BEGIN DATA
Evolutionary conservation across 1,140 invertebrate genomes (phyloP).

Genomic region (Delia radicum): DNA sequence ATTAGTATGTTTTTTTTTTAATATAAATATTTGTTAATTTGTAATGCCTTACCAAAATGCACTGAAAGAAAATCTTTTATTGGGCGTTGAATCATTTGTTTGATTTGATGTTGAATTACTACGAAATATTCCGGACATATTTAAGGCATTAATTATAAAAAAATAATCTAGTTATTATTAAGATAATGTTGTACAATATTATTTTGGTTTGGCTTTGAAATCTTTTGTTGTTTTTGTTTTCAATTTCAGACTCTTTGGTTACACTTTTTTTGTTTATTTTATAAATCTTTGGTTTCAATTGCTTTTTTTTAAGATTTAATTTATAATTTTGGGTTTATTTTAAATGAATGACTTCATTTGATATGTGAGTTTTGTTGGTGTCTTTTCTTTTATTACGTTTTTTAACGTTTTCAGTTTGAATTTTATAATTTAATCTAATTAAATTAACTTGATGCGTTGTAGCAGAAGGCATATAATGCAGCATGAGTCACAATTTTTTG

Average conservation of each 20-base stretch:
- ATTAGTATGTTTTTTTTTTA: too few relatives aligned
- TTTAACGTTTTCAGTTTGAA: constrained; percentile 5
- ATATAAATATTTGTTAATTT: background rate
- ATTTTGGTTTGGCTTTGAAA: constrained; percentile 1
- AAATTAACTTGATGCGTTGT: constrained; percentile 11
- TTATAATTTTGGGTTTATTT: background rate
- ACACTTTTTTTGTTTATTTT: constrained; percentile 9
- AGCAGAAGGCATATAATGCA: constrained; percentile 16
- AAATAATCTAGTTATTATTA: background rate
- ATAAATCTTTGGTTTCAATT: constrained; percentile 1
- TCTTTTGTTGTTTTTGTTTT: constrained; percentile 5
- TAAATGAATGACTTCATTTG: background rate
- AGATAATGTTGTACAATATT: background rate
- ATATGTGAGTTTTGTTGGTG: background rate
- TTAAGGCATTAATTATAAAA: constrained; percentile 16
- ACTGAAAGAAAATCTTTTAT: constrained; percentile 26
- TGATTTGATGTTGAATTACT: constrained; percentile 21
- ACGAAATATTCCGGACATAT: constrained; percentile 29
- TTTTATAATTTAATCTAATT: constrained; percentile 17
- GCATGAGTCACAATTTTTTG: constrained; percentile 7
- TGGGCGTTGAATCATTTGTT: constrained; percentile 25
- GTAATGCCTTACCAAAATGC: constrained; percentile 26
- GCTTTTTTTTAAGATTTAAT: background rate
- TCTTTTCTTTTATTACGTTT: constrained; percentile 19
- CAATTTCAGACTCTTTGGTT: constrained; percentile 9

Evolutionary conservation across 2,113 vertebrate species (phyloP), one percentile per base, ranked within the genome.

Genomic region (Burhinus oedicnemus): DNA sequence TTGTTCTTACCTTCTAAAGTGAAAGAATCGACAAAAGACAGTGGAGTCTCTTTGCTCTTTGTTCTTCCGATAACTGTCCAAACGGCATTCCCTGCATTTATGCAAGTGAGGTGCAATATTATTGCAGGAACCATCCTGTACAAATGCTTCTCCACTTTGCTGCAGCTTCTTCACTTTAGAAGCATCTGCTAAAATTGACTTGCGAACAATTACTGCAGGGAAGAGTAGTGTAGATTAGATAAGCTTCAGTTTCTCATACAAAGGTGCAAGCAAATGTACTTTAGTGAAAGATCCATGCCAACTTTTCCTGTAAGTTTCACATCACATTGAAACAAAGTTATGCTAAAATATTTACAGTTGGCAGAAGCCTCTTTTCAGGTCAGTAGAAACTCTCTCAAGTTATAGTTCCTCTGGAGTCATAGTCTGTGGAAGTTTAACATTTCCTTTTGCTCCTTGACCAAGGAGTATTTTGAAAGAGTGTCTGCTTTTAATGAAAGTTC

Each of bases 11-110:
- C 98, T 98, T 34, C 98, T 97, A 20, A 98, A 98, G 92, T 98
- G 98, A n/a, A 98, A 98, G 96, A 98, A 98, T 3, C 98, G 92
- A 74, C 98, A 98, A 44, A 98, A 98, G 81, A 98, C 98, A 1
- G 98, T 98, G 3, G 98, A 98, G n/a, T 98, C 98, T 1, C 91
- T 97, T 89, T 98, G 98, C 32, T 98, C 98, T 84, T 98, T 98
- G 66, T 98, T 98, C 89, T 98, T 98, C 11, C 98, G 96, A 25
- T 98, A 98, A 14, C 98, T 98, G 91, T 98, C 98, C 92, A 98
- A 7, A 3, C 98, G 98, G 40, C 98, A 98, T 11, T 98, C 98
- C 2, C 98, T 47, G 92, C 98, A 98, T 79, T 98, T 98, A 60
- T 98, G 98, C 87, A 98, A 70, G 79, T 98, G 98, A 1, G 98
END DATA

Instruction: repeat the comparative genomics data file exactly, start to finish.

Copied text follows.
Evolutionary conservation across 1,140 invertebrate genomes (phyloP).

Genomic region (Delia radicum): DNA sequence ATTAGTATGTTTTTTTTTTAATATAAATATTTGTTAATTTGTAATGCCTTACCAAAATGCACTGAAAGAAAATCTTTTATTGGGCGTTGAATCATTTGTTTGATTTGATGTTGAATTACTACGAAATATTCCGGACATATTTAAGGCATTAATTATAAAAAAATAATCTAGTTATTATTAAGATAATGTTGTACAATATTATTTTGGTTTGGCTTTGAAATCTTTTGTTGTTTTTGTTTTCAATTTCAGACTCTTTGGTTACACTTTTTTTGTTTATTTTATAAATCTTTGGTTTCAATTGCTTTTTTTTAAGATTTAATTTATAATTTTGGGTTTATTTTAAATGAATGACTTCATTTGATATGTGAGTTTTGTTGGTGTCTTTTCTTTTATTACGTTTTTTAACGTTTTCAGTTTGAATTTTATAATTTAATCTAATTAAATTAACTTGATGCGTTGTAGCAGAAGGCATATAATGCAGCATGAGTCACAATTTTTTG

Average conservation of each 20-base stretch:
- ATTAGTATGTTTTTTTTTTA: too few relatives aligned
- TTTAACGTTTTCAGTTTGAA: constrained; percentile 5
- ATATAAATATTTGTTAATTT: background rate
- ATTTTGGTTTGGCTTTGAAA: constrained; percentile 1
- AAATTAACTTGATGCGTTGT: constrained; percentile 11
- TTATAATTTTGGGTTTATTT: background rate
- ACACTTTTTTTGTTTATTTT: constrained; percentile 9
- AGCAGAAGGCATATAATGCA: constrained; percentile 16
- AAATAATCTAGTTATTATTA: background rate
- ATAAATCTTTGGTTTCAATT: constrained; percentile 1
- TCTTTTGTTGTTTTTGTTTT: constrained; percentile 5
- TAAATGAATGACTTCATTTG: background rate
- AGATAATGTTGTACAATATT: background rate
- ATATGTGAGTTTTGTTGGTG: background rate
- TTAAGGCATTAATTATAAAA: constrained; percentile 16
- ACTGAAAGAAAATCTTTTAT: constrained; percentile 26
- TGATTTGATGTTGAATTACT: constrained; percentile 21
- ACGAAATATTCCGGACATAT: constrained; percentile 29
- TTTTATAATTTAATCTAATT: constrained; percentile 17
- GCATGAGTCACAATTTTTTG: constrained; percentile 7
- TGGGCGTTGAATCATTTGTT: constrained; percentile 25
- GTAATGCCTTACCAAAATGC: constrained; percentile 26
- GCTTTTTTTTAAGATTTAAT: background rate
- TCTTTTCTTTTATTACGTTT: constrained; percentile 19
- CAATTTCAGACTCTTTGGTT: constrained; percentile 9

Evolutionary conservation across 2,113 vertebrate species (phyloP), one percentile per base, ranked within the genome.

Genomic region (Burhinus oedicnemus): DNA sequence TTGTTCTTACCTTCTAAAGTGAAAGAATCGACAAAAGACAGTGGAGTCTCTTTGCTCTTTGTTCTTCCGATAACTGTCCAAACGGCATTCCCTGCATTTATGCAAGTGAGGTGCAATATTATTGCAGGAACCATCCTGTACAAATGCTTCTCCACTTTGCTGCAGCTTCTTCACTTTAGAAGCATCTGCTAAAATTGACTTGCGAACAATTACTGCAGGGAAGAGTAGTGTAGATTAGATAAGCTTCAGTTTCTCATACAAAGGTGCAAGCAAATGTACTTTAGTGAAAGATCCATGCCAACTTTTCCTGTAAGTTTCACATCACATTGAAACAAAGTTATGCTAAAATATTTACAGTTGGCAGAAGCCTCTTTTCAGGTCAGTAGAAACTCTCTCAAGTTATAGTTCCTCTGGAGTCATAGTCTGTGGAAGTTTAACATTTCCTTTTGCTCCTTGACCAAGGAGTATTTTGAAAGAGTGTCTGCTTTTAATGAAAGTTC

Each of bases 11-110:
- C 98, T 98, T 34, C 98, T 97, A 20, A 98, A 98, G 92, T 98
- G 98, A n/a, A 98, A 98, G 96, A 98, A 98, T 3, C 98, G 92
- A 74, C 98, A 98, A 44, A 98, A 98, G 81, A 98, C 98, A 1
- G 98, T 98, G 3, G 98, A 98, G n/a, T 98, C 98, T 1, C 91
- T 97, T 89, T 98, G 98, C 32, T 98, C 98, T 84, T 98, T 98
- G 66, T 98, T 98, C 89, T 98, T 98, C 11, C 98, G 96, A 25
- T 98, A 98, A 14, C 98, T 98, G 91, T 98, C 98, C 92, A 98
- A 7, A 3, C 98, G 98, G 40, C 98, A 98, T 11, T 98, C 98
- C 2, C 98, T 47, G 92, C 98, A 98, T 79, T 98, T 98, A 60
- T 98, G 98, C 87, A 98, A 70, G 79, T 98, G 98, A 1, G 98